When top talent has autonomy over where, how, and when they work, everyone wins. Fueling humans fuels business.

Higher talent satisfaction and retention

Of course, remote work is not universally beloved. Different strokes n’ all that… However, a significant portion of the talent market does love it. 

The third edition of McKinsey’s American Opportunity Survey found that a lack of flexible work options is one of the top 3 motivators for Americans to start looking for work elsewhere.

Companies who reject remote work are invariably pushing a portion of their workforce out the door.

Crisis future-proofing

Global pandemic? Natural disaster? We’re ready.

Remote-centric environments are equipped to return to regular operations long before organizations that depend on in-office attendance.

Benefits of remote work for clients

We’ve established that working remotely is better for many consultants and organizations, but when you’re a service-based business like we are, we have to ask whether it’s also better for the clients we serve. So, is it?

The short answer: Beyond a shadow of a doubt. 

Happier, more engaged humans produce higher quality deliverables 

In most conventional marketing agencies, the sales team hands over a client and the delivery team gets going. Questions like the following are rarely asked:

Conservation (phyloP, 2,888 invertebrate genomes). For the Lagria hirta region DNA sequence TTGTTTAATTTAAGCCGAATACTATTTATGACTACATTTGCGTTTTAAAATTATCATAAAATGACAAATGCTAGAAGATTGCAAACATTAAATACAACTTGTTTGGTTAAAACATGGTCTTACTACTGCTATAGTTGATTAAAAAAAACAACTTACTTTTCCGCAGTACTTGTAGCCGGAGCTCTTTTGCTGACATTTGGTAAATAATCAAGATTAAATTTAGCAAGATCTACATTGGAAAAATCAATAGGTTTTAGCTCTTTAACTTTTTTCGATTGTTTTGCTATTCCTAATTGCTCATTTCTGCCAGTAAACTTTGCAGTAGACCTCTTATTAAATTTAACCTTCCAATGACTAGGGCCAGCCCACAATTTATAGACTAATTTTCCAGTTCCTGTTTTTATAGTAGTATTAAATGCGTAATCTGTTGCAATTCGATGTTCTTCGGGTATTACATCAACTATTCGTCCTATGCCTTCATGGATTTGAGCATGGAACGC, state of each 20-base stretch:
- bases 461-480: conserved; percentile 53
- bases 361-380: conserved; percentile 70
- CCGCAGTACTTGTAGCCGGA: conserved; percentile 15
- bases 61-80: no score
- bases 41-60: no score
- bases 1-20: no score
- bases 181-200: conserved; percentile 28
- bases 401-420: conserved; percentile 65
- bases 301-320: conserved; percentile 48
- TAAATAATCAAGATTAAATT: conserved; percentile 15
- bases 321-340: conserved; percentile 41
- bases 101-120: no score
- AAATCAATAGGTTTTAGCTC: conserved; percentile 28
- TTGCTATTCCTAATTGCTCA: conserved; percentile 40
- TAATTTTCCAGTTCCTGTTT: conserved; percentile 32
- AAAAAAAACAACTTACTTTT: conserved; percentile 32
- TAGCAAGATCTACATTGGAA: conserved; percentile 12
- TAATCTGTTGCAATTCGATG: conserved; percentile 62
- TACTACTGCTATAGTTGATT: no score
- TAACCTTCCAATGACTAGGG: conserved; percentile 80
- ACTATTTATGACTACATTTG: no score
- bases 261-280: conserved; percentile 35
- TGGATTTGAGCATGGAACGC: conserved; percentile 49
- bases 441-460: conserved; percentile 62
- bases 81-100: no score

• Does this project excite you (beyond the financial compensation associated with it)?
  • Does the speed and volume of client expectations work with your personal life?
  • For any reason, would you prefer to skip this project and try another one?

In a talent Collective model like ours, consultant-partners are never assigned projects. They’re invited to join a team and always have the zero-guilt option of declining.

As a result, every Apiary team is a collection of humans who WANT to work with that respective client-partner, versus being required to. Truly engaged expertise beats every other kind.

Decision-making speed and responsiveness

Remote work often enables faster decision-making. When a curated stack of communication and collaboration tools is coupled with a company culture that honors flexible schedules, the “We need a meeting for that” refrain is no longer the only option. 

Remote teams are known to produce faster turnaround times, streamlined decision-making, and the agility that supports quick pivots in the face of market fluctuations.

Expand or contract resources, as needed

A 100% remote workforce offers more flexibility when scaling your team. Onboarding and handovers are often much faster when reliance on physical offices is removed.